Sonia has also erased any remaining doubts about her intentions of being far more than a star campaigner for the Congress. In the course of her campaign so far, she has made no bones about drawing a direct link between her present role and that played by her husband and mother-in-law in the past. There has been no ambivalence in her public announcement that she "would not be deflected from my chosen course to restore the Congress party to its historic destiny".

On the face of it, this metamorphosis—in just a couple of open-jawed weeks—of the introverted widow long hidden behind the gates of 10 Janpath, into an aggressive, gesticulating soap box orator  makes little sense. Having spurned the leadership of the Congress in far better days, it would have been logical for her to stay away at a time when the party appeared set to perform its own funeral rites. Even a noted Gandhi dynasty-baiter like Cho Ramaswamy observed in a recent newspaper article that Sonia's decision to take up the reins of the Congress at this point of time was more akin to "bearing a cross" than to "wearing a crown".

Yet behind her veil, the Gandhi widow has, ever since the assassination of Rajiv, been teetering on the edge of joining active politics. Despite flatly refusing the party's offer to wear the mantle of her slain husband, she had assiduously kept alive her links with the Congress and the political legacy of the Gandhi dynasty. Over the past many years, Sonia had, with remarkable skill, managed to use the Congress and the Gandhi title to retain a larger-than-life identity without actually plunging into the uncertainties of day-to-day politics.

However, this balancing act was possible so long as the Gandhi dynasty continued to be a potent symbol which in turn was dependent on the Congress remaining a relevant political force in the country. Despite her personal aversion to dipping her hands in muddy political waters, Sonia had a vested interest in the survival of the Congress if only to preserve her own identity. The fact that the party—even after being deposed from power in the last elections—still retained the position of a major player in making or breaking the government at the Centre, allowed her to continue playing this game of hide and seek.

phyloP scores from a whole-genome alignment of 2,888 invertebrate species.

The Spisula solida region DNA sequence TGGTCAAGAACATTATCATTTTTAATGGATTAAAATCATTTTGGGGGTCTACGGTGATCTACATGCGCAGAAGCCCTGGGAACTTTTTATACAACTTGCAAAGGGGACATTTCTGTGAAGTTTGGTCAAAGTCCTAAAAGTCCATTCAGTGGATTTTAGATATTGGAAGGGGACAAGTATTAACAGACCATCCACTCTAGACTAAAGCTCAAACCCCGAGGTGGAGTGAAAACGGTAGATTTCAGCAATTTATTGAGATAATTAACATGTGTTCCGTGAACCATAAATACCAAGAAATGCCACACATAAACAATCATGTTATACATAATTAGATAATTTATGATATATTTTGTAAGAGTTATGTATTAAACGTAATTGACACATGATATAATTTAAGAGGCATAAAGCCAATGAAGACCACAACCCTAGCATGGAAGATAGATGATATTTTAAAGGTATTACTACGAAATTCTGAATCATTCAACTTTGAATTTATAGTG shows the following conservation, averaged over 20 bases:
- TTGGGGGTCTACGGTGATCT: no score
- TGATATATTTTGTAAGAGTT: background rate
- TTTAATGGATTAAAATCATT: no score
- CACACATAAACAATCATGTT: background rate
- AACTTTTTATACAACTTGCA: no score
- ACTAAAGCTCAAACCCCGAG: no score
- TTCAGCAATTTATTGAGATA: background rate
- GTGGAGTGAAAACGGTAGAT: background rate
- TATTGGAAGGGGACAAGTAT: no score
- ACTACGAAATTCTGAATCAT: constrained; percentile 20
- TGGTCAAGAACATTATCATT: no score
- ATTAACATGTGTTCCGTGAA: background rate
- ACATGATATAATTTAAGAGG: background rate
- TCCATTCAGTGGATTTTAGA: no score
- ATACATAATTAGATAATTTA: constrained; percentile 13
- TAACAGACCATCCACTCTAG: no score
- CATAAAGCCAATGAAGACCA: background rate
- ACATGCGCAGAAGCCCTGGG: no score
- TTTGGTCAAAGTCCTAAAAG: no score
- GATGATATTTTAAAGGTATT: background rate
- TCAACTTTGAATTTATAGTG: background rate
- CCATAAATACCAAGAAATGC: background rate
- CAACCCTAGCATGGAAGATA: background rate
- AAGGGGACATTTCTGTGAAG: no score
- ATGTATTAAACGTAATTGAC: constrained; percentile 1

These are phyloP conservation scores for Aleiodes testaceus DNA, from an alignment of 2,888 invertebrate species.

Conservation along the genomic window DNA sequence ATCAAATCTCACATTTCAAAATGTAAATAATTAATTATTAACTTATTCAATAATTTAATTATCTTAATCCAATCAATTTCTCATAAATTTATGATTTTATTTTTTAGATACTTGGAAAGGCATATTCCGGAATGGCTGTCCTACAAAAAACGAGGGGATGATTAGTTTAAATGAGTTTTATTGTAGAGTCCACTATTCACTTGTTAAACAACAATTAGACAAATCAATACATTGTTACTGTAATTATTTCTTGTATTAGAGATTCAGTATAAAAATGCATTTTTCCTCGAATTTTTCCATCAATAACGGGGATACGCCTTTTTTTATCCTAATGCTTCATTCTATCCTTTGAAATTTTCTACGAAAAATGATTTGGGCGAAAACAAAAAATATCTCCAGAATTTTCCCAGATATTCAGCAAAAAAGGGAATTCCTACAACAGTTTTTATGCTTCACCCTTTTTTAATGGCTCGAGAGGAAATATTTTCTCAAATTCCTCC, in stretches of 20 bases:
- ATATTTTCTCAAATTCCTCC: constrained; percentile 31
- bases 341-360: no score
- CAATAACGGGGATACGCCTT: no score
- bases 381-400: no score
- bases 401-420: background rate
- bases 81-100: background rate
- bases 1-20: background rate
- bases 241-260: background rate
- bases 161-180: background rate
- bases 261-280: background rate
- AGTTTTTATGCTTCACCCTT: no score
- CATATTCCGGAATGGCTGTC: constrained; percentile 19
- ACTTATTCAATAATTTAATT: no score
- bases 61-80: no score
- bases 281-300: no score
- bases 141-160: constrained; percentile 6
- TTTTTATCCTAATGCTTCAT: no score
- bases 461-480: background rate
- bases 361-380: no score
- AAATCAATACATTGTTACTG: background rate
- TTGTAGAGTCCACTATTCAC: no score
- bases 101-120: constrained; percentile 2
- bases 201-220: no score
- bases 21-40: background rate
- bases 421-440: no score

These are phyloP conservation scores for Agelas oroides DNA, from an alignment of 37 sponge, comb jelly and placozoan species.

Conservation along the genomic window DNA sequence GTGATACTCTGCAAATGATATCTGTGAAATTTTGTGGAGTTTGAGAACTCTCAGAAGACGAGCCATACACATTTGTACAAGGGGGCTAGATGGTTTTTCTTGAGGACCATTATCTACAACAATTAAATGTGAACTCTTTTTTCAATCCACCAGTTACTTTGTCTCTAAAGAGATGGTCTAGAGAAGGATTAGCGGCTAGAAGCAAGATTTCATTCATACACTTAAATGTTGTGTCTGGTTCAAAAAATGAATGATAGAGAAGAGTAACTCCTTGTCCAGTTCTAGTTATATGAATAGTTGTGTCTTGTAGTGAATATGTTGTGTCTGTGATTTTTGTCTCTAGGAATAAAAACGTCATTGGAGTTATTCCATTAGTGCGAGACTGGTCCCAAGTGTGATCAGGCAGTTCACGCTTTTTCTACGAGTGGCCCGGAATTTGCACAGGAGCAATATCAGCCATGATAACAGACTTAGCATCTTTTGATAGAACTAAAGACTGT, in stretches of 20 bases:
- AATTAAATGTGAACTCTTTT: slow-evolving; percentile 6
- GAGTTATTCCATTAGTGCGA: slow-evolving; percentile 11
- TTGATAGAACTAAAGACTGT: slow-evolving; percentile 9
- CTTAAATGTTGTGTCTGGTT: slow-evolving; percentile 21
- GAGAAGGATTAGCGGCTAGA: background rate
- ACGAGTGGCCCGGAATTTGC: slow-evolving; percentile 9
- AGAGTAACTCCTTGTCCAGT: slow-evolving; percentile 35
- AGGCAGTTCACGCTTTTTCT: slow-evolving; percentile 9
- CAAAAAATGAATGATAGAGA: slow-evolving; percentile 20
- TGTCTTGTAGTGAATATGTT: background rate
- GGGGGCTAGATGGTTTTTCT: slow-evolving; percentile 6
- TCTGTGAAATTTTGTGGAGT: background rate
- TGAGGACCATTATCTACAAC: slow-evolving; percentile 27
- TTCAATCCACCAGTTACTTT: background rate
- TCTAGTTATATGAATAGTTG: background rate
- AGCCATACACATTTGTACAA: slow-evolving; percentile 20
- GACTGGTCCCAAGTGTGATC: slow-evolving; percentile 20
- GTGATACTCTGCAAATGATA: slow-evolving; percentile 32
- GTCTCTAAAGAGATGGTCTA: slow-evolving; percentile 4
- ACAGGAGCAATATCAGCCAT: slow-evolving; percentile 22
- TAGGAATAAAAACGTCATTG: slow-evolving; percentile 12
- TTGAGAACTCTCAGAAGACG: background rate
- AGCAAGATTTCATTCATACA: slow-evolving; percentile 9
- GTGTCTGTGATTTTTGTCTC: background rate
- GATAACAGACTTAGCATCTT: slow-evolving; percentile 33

Unfortunately for Sonia, the fall of the Gujral government—orchestrated by quarters close to her—introduced a new alarming catalyst to the steady decline of the Congress. As large chunks of the Congress threatened to fall apart, the consequences of still spurning leadership was grim. One section of the party was queuing up to join the BJP. A remaining rump led by Kesri was headed towards an alliance with regional chieftains. In the emerging political scheme, there would be no value, even symbolic, for the representative of a dynasty that once ruled India.

By jumping into the political arena, Sonia has quickly halted her potentially rapid marginalisation. Apart from hijacking the 1998 poll agenda, she is now ensured of the status of the undisputed leader of at least the second largest political party. Her real role may unfold only once the elections are over.

What all this means for the country is anybody's guess. Like her mother-in-law—a potent and available model whom she is clearly emulating—Sonia has unpredictable capacities for both good and evil. What is certain at the moment is that Indian politics should be prepared for the imprint of another Gandhi.